So what, exactly, does “BodyHome” mean?

BodyHome means that our bodies are a type of home—that safe space we return to again and again in order to know who we are and who we have been. I’ve moved around a lot in my life and don’t have a “childhood home” to return to, so I look for my home in my body. It’s like if you can feel at home in your body, then you can feel at home wherever you are. Also, in the same way that an actual house can hold all of those memories, the body’s doing that, too. Right now. You’re breathing and it’s moving and when things happen to you—good or bad—your body will remember them and eventually start to talk about the memories through movements and gestures. In my writing, I’m always questioning “Where is the body in this essay?” It’s like our bodies are a great foundation and structure for spiritual and narrative growth—even if we’re just a little weed pushing itself up between a crack in a sidewalk in order to get some necessary sun, we’re keeping at it. Also, fun metaphors/comparisons: skeleton (of body, of house—our structure), insulation (does that word make me look fat?), plumbing (I almost pissed myself!).  


BodyHome CoverWhat influenced your brain to think in this way?

I’ve been obsessed with the body for, well, for forever. I started out pre-med in college because I liked thinking about the body. I had to take Chemistry, though, and I don’t like chemistry (perhaps hate is the better word to use here. Or despise? Makes me want to perform a successful suicide, because ohgodkillmbeforethenexttest) I switched my major to English. Within the next semester, I realized that every lit class I was taking was cross-referenced with Feminist Studies. Hello major #2. Through my degrees in Feminist Studies and Women’s Studies (yes, there’s a difference), I was able to really look at the body—not the gooey stuff inside us, but the visible skin and our movements that convey the ways in which we live and relate to the world. I always loved the body, but it took me a few years to realize it wasn’t the anatomical body I was intrigued by, but what those bodies meant in our society. Also, after I was assaulted in my mid-twenties I felt my body shut down. Withdraw from the world. It felt like a type of silence, and the comfort of my bodyhome felt torn out of me. And yet I proceeded with life because I didn’t know what else to do. I needed to re-build. Eventually, I started to learn how to listen to my body in order to see how I felt in the world. It’s about survival, it’s about how there’s always a conversation going on even when everyone is silent. I read your body, you read mine, and we become acquainted with the sheaves of each other’s skins. Our stories.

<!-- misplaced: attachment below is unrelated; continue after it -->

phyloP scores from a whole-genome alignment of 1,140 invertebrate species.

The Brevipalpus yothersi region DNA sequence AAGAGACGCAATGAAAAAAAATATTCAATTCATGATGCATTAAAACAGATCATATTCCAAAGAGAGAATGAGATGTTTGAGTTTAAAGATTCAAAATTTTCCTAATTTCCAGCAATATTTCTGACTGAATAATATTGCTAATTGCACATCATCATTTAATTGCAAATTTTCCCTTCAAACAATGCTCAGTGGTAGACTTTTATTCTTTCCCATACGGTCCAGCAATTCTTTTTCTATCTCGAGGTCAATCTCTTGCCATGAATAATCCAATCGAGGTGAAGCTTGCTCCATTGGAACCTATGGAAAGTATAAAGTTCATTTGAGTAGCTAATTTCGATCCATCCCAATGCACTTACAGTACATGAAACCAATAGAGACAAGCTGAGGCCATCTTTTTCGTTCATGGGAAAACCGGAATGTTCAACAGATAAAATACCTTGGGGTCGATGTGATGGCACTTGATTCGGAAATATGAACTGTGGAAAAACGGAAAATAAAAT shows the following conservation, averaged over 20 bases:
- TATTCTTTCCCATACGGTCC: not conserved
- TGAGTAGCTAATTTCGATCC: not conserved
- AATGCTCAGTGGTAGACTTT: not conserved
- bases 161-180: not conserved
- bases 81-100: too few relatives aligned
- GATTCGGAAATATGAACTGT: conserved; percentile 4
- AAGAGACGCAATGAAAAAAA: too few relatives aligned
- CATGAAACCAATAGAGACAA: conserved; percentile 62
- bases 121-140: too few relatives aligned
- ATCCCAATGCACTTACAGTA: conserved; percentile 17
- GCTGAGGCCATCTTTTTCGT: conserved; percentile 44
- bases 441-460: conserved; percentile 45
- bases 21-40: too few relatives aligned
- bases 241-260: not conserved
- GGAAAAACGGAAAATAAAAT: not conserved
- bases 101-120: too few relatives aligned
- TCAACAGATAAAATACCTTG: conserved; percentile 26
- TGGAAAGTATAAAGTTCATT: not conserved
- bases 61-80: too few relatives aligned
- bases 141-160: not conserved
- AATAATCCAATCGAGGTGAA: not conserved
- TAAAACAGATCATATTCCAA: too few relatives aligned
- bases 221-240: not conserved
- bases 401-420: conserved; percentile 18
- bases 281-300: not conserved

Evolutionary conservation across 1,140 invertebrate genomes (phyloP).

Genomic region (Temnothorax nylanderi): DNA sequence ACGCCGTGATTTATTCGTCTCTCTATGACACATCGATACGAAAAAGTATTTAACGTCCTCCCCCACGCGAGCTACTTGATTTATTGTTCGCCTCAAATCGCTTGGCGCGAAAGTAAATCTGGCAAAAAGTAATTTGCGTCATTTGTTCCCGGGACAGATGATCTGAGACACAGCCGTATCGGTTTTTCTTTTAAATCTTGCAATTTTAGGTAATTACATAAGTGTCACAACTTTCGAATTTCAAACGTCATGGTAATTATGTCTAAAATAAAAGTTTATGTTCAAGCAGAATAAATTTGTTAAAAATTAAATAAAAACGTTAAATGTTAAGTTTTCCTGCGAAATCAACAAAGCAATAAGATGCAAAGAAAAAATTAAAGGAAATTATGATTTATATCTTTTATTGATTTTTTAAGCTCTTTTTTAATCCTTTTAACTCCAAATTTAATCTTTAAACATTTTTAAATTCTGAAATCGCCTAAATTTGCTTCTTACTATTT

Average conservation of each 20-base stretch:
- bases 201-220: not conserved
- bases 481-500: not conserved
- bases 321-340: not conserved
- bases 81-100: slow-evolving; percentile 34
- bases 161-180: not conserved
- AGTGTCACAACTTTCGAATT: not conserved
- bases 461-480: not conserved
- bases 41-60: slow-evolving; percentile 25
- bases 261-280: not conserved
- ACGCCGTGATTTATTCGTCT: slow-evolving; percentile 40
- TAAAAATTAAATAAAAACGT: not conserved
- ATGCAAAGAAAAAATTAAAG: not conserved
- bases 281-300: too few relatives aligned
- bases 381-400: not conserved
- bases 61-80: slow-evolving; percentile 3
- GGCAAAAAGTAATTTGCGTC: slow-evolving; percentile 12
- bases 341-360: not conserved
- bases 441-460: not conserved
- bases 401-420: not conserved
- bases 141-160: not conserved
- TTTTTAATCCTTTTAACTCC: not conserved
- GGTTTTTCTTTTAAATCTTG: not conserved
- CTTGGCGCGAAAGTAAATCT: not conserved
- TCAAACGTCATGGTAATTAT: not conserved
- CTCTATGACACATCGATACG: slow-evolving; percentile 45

What’s with all the lists in it?                           


-Getting to the point

-As in, succinct

-Letting words stand on their own

-Move the reader along

-Think about the different and inventive ways we can tell and listen to a narrative

-I like lists. They’re easy to understand 


Some of the essays are wicked funny and some are terribly sad (in a good way). How many writing voices do you have and which one feels most natural?